Latest Version: 2.0 RC 3 14 March 2017


View the Demo live here

This relatively simple flipper demo lets you select and configure the image/content rotations entirely using classes. It also creates all 'scripting only' elements (like controls) from the scripting and gracefully degrades scripting off.


To include the flipper library, you simply load the eFlipper.js file right after you load elementals.js before the </body> tag thus:

<script src="../scripts/elementals.js"></script>
<script src="eFlipper.js"></script>

The script will automatically add the LINK for the default eFlipper.screen.css inside the document HEAD.

To create a 'flipper' you just put a DIV with the class 'eFlipper' on it -- and you can have multiple flippers per page. All child Elements of any Element with the .eFlipper class on it will be treated as slides to be rotated/changed. HOW that rotation is handled is entirely up to you as everything is handled with a simple set of class changes on the child elements. An example CSS set is included showing the use of images, but you could quite easily use DIV, paragraphs or any number of other content elements off this single script simply by adjusting the CSS. From this point forward each 'child' element will be referred to as a 'slide'.

It is all controlled via classes, data- attributes and CSS. You can style the controls however you like without worrying about having to modify the scripting; something many scripts fail to do as they modify the style directly -- which I consider to be sloppy programming. Apart from setting the width or rotation on something like a progress indicator, if you are using Element.style in your scripting, you're probably doing something wrong!

To configure the slideshow behavior you use the following data- attributes:


A comma delmited list of which controls are to be shown on your flipper element. If omitted, no controls will be added to the slideshow. Possible values include:

  • 'all' -- all controls are added.
  • 'forwardBack' -- Shows the forward / back semi-transparent controls over the current 'slide'.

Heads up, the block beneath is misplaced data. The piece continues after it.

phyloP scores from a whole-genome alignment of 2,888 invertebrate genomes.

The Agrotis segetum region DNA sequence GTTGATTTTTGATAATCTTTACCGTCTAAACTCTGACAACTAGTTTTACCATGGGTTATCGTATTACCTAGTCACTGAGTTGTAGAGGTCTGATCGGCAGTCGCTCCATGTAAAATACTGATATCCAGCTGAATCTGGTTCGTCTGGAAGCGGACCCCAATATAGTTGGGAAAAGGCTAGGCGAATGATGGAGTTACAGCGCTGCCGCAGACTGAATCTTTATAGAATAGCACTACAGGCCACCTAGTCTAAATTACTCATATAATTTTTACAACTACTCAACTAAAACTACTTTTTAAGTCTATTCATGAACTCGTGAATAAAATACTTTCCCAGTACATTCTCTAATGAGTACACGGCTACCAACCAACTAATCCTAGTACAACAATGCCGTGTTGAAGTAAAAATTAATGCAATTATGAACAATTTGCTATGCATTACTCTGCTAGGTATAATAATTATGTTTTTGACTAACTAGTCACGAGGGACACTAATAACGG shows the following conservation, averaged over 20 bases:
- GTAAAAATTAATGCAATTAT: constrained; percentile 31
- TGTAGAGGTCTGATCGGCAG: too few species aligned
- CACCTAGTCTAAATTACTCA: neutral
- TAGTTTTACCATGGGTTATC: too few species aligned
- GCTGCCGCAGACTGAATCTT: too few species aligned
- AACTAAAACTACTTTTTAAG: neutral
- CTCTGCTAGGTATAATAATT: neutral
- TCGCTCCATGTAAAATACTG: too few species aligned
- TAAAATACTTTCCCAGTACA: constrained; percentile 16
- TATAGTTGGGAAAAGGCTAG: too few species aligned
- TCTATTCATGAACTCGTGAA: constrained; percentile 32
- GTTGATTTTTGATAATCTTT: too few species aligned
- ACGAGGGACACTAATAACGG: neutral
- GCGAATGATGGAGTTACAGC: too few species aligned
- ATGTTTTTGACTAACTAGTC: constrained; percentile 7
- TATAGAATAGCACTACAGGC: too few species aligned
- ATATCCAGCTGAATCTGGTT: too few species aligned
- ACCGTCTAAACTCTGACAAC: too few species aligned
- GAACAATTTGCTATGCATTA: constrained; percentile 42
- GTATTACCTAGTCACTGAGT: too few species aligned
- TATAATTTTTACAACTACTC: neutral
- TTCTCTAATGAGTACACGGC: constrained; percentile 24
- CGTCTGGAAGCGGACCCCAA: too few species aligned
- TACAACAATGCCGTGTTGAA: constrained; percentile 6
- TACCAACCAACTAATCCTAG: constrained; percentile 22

• 'pages' -- Shows the individual slide/page indicator/selectors.
  • 'pausePlay' -- Show the pause/play button.
  • 'progressBar' -- Show the progress bar
  • 'progressTimer' -- Shows the clock-hand style progress 'spinner'

So for example if you just wanted to show the pagination controls and the rotating timer, you would declare your DIV as:

data-eFlipControls="pages,progressTimer"> flipControls_pages_progressTimer">
Sets the delay time between slides/pages, specified in seconds. The default if this attribute is omitted is roughly five seconds. Note the timer granularity used to run all intervales is 33ms, so the actual delay time will be rounded down to the nearest fraction of that. Why 33ms? That's the slowest we can update our animation for the progress bar without it appearing jerky.
Only functional when 'pages'' is included in data-eFlipControls. If you add this class when a 'slide' is chosen from the little 'page' buttons, the auto-update is stopped. It is suggested when you use this value that you also have 'pausePlay' enabled so that users can choose to resume the slideshow.

Graceful Degradation

The eFlipper.js routine will automatically add a "eFlipperLive" class to the wrapping DIV. This allows us to in the CSS trigger the absolute positioning/animations page-wide so that scripting off, each of the images are shown normally on the page. This way users witch scripting disabled won't miss out on any content. You could also use that class, or lack therein, to hide all the images so that scripting only images/behavior aren't fed to "CSS on, scripting off" users.

The scripting itself works all the way back to IE 5.x. the provided CSS will gracefully degrade in a useful fashion back to IE 6, with various details like animations disappearing in IE9 and rounded corners disappearing in IE8/earlier. OH WELL. So long as the page remains useful and functional, I suggest not bending over backwards to make it identical in outdated and outmoded browsers -- well, unless someone's willing to drop a big chunk o' change in your lap to do so.

That's kind of the point of HTML, CSS, and graceful degradation. The page should remain USABLE, that does not mean you waste time (or bandwidth) trying to create silly visual effects that do not impact functionality! ... and news flash, some slide-in/fade animations, rounded corners, and drop-shadows are NOT functionality!!!

Code explanation

First, let's just review what we said above for the markup:

<div class="eFlipper" data-eFlipControls="all" data-eFlipPauseOnChange>
	<img src="images/gallery1@480.jpg" alt="F-16XL in Level Flight" > 
	<img src="images/gallery2@480.jpg" alt="F-16XL Banking Slowly" > 
	<img src="images/gallery3@480.jpg" alt="F-16XL Parked" > 
	<img src="images/gallery4@480.jpg" alt="F-16F Parked" > 
	<img src="images/gallery5@480.jpg" alt="F-105E Parked" > 
	<img src="images/gallery6@480.jpg" alt="F-105E Climbing" > 
<!-- eFlipper --></div>

With some minor changes to the CSS those IMG tags could just as easily be DIV or any other content element. Notice it does NOT require a whole slew of extra 'containers for nothing'... Likewise should you feel that some other tag be more 'semantic' like a UL, you could just as easily use that instead of the DIV targeting the list's LI.

That's all you really need to do to use this library!